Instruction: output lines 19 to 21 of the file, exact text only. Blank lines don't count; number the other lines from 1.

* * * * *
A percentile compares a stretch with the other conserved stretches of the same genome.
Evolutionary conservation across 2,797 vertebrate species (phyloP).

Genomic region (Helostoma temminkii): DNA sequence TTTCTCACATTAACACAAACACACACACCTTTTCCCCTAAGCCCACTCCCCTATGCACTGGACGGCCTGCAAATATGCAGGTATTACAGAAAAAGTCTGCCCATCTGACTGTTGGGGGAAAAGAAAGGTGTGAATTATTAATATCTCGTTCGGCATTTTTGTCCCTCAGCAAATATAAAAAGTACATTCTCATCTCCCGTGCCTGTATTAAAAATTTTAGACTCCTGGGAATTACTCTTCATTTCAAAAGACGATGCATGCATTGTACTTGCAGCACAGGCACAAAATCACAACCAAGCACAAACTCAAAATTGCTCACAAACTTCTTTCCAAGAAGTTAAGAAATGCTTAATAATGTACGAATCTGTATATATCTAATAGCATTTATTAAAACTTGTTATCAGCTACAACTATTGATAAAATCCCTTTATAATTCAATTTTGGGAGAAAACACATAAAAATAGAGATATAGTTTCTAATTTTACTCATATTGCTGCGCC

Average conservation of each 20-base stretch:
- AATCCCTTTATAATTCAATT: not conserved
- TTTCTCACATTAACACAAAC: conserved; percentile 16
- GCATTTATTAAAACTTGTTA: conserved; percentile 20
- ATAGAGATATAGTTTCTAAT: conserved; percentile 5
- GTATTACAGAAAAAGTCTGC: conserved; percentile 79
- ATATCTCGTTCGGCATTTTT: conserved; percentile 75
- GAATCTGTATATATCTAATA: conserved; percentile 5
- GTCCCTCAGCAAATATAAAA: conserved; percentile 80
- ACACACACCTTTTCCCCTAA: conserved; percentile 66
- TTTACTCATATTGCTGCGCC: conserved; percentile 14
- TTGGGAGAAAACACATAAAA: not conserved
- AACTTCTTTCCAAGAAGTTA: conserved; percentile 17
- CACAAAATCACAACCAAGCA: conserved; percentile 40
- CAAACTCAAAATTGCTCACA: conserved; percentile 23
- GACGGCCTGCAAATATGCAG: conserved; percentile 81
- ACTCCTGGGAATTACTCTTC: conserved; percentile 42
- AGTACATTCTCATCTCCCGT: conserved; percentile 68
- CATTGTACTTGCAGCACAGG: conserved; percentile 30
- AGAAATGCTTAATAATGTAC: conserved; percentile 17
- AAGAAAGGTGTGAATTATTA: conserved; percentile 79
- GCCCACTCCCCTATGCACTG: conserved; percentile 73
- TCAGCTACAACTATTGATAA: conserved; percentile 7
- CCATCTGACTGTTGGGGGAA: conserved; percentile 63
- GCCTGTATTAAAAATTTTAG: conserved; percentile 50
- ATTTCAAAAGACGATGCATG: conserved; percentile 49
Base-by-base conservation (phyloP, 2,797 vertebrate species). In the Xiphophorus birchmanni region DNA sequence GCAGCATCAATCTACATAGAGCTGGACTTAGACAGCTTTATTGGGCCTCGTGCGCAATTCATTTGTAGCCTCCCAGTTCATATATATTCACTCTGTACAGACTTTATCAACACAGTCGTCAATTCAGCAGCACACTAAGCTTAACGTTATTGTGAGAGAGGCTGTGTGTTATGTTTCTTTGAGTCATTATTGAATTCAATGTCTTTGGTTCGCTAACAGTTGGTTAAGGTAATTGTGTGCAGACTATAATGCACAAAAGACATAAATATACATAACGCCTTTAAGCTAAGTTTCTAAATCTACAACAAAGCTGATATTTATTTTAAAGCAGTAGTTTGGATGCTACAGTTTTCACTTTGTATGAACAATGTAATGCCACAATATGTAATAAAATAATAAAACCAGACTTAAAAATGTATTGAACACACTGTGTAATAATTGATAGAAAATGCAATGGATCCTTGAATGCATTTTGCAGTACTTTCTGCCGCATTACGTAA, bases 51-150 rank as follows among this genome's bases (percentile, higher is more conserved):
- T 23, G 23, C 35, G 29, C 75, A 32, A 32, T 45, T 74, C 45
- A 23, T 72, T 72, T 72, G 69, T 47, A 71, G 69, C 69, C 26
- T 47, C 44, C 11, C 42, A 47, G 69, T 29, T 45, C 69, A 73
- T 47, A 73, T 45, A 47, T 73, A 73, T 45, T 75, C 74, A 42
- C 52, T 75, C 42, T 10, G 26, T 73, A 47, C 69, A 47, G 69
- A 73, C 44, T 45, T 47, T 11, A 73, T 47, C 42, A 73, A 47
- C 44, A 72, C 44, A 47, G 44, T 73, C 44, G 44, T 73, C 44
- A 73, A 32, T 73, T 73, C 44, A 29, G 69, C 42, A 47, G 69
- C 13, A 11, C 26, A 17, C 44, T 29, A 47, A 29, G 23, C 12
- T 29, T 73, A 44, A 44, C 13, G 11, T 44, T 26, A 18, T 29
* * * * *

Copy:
- GACGGCCTGCAAATATGCAG: conserved; percentile 81
- ACTCCTGGGAATTACTCTTC: conserved; percentile 42
- AGTACATTCTCATCTCCCGT: conserved; percentile 68